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Cholly Atkins was born on this date in 1913. He was a Black choreographer and dancer.
Born Charles Atkinson in Pratt City, AL, Atkins learned to dance from his mother. After winning a Charleston dance contest in Buffalo, N.Y., in 1923, Atkins became a singing waiter, soon teaming up with William Porter in a tap act called the Rhythm Pals. They broke up in the late 1930s, after which Atkins took the name Cholly, similar to a news columnist of the day.
He worked several dancing jobs, including "The Hot Mikado" at the 1939 World's Fair. He divorced his first wife, Catherine. He danced with Dottie Saulters (whom he later married) with several major bands of the era.
In 1946, after serving in the Army, he and Charles "Honi" Coles got together for a memorable partnership. British dance critic Edward Thorpe describes Coles and Atkins as “the ultimate example of what other protagonists of American vernacular dance call ‘a class act,’ and there can be no higher praise than that.”
He danced on Broadway in "Gentlemen Prefer Blondes," performances in Las Vegas, guest shots in forgettable movies, and showcases with major jazz and swing bands, including those led by Louis Armstrong, Charlie Barnet, Count Basie, Cab Calloway, and Lionel Hampton.
His 1944 marriage to Dorothy Lee ended in divorce in 1962. The following year, he married Maye Harrison Anderson. As the popularity of tap lessened, Atkins began to take jobs staging the performances of popular vocal groups. Sammy Strain of the O’Jays told the Washington Post that Atkins’ steps were “so simple, little pivots and stuff, but so hard I’d have nightmares over them.”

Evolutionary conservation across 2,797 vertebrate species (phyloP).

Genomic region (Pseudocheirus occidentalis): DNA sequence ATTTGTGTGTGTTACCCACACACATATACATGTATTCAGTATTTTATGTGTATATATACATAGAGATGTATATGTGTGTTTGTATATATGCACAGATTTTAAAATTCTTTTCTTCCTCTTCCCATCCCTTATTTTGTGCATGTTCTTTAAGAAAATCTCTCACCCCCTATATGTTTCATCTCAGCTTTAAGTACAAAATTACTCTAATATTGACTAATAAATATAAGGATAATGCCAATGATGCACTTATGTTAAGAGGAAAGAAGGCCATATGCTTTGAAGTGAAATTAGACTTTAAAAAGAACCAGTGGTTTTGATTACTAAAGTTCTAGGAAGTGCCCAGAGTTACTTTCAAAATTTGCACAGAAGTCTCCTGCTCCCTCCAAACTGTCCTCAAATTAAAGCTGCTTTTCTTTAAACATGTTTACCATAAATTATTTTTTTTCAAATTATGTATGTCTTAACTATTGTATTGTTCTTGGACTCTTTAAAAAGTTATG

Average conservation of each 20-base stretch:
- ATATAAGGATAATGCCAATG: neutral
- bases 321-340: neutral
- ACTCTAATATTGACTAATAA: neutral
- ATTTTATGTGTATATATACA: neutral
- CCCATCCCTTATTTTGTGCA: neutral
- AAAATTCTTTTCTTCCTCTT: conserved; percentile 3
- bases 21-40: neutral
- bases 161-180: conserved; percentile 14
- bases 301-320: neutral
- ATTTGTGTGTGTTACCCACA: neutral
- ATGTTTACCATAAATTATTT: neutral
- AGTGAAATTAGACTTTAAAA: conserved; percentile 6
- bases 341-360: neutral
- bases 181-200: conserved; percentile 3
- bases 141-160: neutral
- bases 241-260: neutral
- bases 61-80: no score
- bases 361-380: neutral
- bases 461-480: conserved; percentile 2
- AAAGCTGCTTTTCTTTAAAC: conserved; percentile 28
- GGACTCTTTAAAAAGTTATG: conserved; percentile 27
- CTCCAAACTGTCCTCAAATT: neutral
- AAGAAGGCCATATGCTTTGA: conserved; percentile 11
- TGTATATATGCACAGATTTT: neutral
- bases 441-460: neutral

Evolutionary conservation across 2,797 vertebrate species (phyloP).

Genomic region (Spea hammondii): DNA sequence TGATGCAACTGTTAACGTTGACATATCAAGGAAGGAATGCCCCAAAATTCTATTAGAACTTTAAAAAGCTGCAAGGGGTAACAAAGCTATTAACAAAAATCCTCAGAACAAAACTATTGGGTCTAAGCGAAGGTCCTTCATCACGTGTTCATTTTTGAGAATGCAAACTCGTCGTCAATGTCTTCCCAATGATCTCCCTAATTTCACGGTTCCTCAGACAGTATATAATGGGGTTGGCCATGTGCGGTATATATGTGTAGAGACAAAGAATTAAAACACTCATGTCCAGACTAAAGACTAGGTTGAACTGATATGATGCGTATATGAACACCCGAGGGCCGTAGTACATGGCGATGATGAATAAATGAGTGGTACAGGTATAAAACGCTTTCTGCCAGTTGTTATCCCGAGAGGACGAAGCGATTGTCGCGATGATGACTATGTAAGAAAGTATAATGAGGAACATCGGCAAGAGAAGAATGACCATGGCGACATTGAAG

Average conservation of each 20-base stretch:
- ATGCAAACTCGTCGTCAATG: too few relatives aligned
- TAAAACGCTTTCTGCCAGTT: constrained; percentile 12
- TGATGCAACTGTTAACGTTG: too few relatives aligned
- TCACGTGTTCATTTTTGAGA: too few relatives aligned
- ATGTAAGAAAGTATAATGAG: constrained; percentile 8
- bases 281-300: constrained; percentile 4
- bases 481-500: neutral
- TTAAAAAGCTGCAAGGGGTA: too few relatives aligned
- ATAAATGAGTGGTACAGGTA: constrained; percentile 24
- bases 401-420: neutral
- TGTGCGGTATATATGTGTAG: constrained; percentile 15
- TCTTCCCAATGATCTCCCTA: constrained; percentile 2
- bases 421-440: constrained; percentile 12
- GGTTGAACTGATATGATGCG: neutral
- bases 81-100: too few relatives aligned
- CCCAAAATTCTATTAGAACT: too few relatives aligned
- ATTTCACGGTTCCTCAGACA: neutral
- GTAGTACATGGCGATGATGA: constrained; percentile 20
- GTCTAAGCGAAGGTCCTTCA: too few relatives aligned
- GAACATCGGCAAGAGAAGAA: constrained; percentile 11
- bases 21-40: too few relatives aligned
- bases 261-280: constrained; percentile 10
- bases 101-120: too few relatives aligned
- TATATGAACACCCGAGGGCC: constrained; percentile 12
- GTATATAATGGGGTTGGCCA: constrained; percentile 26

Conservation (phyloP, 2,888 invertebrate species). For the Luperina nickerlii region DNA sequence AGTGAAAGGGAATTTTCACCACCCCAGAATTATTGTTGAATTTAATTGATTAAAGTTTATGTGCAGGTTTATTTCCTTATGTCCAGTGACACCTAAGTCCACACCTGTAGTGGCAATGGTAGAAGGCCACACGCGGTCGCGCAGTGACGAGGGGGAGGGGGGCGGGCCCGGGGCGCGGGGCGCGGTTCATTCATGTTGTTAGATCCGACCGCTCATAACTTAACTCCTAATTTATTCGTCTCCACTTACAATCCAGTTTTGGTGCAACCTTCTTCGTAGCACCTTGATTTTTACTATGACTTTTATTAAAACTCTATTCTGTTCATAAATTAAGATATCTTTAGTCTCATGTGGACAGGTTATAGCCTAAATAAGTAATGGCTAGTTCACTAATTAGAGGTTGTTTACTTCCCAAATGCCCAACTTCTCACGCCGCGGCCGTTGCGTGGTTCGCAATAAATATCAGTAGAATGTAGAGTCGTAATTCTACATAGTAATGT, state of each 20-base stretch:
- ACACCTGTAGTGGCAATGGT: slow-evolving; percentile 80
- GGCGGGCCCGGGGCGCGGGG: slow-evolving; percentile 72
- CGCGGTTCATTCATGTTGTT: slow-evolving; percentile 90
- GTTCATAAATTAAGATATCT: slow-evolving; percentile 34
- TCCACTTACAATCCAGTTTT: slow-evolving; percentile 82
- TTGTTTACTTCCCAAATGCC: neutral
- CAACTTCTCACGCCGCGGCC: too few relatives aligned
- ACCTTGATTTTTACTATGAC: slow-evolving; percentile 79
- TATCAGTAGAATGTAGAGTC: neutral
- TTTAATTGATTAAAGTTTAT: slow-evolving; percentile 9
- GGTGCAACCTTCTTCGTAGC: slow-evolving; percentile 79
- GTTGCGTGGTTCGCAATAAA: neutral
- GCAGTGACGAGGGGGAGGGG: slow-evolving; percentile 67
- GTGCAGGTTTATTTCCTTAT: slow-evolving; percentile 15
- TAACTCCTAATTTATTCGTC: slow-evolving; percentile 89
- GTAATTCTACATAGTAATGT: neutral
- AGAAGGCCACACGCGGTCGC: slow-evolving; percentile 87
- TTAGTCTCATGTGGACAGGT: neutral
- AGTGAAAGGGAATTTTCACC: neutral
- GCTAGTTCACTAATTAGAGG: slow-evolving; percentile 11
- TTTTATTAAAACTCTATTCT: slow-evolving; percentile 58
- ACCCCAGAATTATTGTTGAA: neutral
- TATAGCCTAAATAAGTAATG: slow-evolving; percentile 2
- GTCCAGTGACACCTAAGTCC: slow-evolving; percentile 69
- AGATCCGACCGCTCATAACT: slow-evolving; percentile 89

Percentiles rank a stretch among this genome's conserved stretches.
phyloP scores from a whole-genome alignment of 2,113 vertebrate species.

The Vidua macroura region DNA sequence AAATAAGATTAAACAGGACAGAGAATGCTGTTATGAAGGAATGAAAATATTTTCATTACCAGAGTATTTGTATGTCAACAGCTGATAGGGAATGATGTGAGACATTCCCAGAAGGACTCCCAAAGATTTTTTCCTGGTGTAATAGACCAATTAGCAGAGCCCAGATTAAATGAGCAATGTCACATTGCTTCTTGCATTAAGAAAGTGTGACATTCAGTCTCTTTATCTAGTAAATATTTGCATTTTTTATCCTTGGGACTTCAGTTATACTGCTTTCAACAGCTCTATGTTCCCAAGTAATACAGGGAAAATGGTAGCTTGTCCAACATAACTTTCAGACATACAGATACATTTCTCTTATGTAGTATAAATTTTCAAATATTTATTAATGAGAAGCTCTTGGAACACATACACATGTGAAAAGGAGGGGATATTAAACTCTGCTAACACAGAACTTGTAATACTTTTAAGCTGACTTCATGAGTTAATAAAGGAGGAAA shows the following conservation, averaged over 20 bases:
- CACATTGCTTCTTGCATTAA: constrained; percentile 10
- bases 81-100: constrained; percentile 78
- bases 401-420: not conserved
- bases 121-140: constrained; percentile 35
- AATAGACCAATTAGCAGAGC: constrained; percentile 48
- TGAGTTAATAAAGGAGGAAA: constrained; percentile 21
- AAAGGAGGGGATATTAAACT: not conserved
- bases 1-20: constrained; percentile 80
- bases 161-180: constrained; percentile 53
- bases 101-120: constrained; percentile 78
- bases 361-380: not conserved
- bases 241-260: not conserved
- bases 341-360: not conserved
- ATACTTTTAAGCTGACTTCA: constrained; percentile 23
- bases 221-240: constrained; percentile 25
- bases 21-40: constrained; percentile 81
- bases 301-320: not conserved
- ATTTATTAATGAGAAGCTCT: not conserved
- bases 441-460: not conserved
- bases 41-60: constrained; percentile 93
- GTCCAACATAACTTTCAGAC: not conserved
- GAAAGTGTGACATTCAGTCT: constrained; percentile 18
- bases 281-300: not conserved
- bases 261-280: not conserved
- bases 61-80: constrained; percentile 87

Later he achieved his greatest fame as a choreographer for Motown's leading singing groups. He went to Detroit in 1965 and remained through 1971, where he made an unforgettable impact on the careers of the Supremes, the Temptations, Gladys Knight and the Pips, Smokey Robinson and the Miracles, Aretha Franklin, Marvin Gaye, and others.
Atkins continued to stage nightclub acts in Las Vegas, leaving for occasional projects, such as the 1988 Broadway tap-revival musical "Black and Blue," where he won a Tony Award.
He also accepted a 1993 National Endowment for the Arts three-year fellowship to tour colleges and universities, teaching vocal choreography as a complete dance idiom. Cholly Atkins died in May 2003 at the age of 89.